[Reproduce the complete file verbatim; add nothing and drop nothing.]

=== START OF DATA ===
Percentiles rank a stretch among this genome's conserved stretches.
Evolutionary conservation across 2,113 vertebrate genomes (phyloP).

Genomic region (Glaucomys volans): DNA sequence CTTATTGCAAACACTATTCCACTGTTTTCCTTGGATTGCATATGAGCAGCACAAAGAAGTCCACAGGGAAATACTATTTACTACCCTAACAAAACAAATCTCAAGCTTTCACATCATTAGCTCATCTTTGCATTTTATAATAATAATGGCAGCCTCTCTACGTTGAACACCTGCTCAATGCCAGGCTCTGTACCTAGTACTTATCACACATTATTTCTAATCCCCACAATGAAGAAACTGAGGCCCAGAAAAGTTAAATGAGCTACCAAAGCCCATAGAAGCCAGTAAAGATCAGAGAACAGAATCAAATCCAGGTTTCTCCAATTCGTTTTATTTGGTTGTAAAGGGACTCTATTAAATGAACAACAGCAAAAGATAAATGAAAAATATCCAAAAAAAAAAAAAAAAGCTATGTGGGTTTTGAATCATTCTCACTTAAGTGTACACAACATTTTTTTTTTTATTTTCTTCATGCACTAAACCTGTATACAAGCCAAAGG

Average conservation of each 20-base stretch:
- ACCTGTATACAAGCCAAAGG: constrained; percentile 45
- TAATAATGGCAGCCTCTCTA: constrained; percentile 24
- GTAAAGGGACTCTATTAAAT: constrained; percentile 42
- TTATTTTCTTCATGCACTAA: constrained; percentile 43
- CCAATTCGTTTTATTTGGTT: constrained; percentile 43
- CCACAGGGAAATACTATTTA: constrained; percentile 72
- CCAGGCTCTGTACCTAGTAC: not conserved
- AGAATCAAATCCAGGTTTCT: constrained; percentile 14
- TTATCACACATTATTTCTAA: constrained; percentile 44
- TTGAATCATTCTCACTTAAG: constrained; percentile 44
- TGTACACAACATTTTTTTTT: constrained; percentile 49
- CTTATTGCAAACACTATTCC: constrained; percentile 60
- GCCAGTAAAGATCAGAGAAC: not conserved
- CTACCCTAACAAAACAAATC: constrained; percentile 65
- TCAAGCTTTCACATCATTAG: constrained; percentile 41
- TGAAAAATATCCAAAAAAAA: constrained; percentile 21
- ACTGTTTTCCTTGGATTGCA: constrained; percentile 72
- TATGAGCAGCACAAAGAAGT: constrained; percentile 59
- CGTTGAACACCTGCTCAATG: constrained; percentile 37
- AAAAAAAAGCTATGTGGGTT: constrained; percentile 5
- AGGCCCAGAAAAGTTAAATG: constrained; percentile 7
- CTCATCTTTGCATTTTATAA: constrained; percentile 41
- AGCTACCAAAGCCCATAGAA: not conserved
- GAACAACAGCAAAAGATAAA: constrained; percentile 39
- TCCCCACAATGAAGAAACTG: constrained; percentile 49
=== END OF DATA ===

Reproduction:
Percentiles rank a stretch among this genome's conserved stretches.
Evolutionary conservation across 2,113 vertebrate genomes (phyloP).

Genomic region (Glaucomys volans): DNA sequence CTTATTGCAAACACTATTCCACTGTTTTCCTTGGATTGCATATGAGCAGCACAAAGAAGTCCACAGGGAAATACTATTTACTACCCTAACAAAACAAATCTCAAGCTTTCACATCATTAGCTCATCTTTGCATTTTATAATAATAATGGCAGCCTCTCTACGTTGAACACCTGCTCAATGCCAGGCTCTGTACCTAGTACTTATCACACATTATTTCTAATCCCCACAATGAAGAAACTGAGGCCCAGAAAAGTTAAATGAGCTACCAAAGCCCATAGAAGCCAGTAAAGATCAGAGAACAGAATCAAATCCAGGTTTCTCCAATTCGTTTTATTTGGTTGTAAAGGGACTCTATTAAATGAACAACAGCAAAAGATAAATGAAAAATATCCAAAAAAAAAAAAAAAAGCTATGTGGGTTTTGAATCATTCTCACTTAAGTGTACACAACATTTTTTTTTTTATTTTCTTCATGCACTAAACCTGTATACAAGCCAAAGG

Average conservation of each 20-base stretch:
- ACCTGTATACAAGCCAAAGG: constrained; percentile 45
- TAATAATGGCAGCCTCTCTA: constrained; percentile 24
- GTAAAGGGACTCTATTAAAT: constrained; percentile 42
- TTATTTTCTTCATGCACTAA: constrained; percentile 43
- CCAATTCGTTTTATTTGGTT: constrained; percentile 43
- CCACAGGGAAATACTATTTA: constrained; percentile 72
- CCAGGCTCTGTACCTAGTAC: not conserved
- AGAATCAAATCCAGGTTTCT: constrained; percentile 14
- TTATCACACATTATTTCTAA: constrained; percentile 44
- TTGAATCATTCTCACTTAAG: constrained; percentile 44
- TGTACACAACATTTTTTTTT: constrained; percentile 49
- CTTATTGCAAACACTATTCC: constrained; percentile 60
- GCCAGTAAAGATCAGAGAAC: not conserved
- CTACCCTAACAAAACAAATC: constrained; percentile 65
- TCAAGCTTTCACATCATTAG: constrained; percentile 41
- TGAAAAATATCCAAAAAAAA: constrained; percentile 21
- ACTGTTTTCCTTGGATTGCA: constrained; percentile 72
- TATGAGCAGCACAAAGAAGT: constrained; percentile 59
- CGTTGAACACCTGCTCAATG: constrained; percentile 37
- AAAAAAAAGCTATGTGGGTT: constrained; percentile 5
- AGGCCCAGAAAAGTTAAATG: constrained; percentile 7
- CTCATCTTTGCATTTTATAA: constrained; percentile 41
- AGCTACCAAAGCCCATAGAA: not conserved
- GAACAACAGCAAAAGATAAA: constrained; percentile 39
- TCCCCACAATGAAGAAACTG: constrained; percentile 49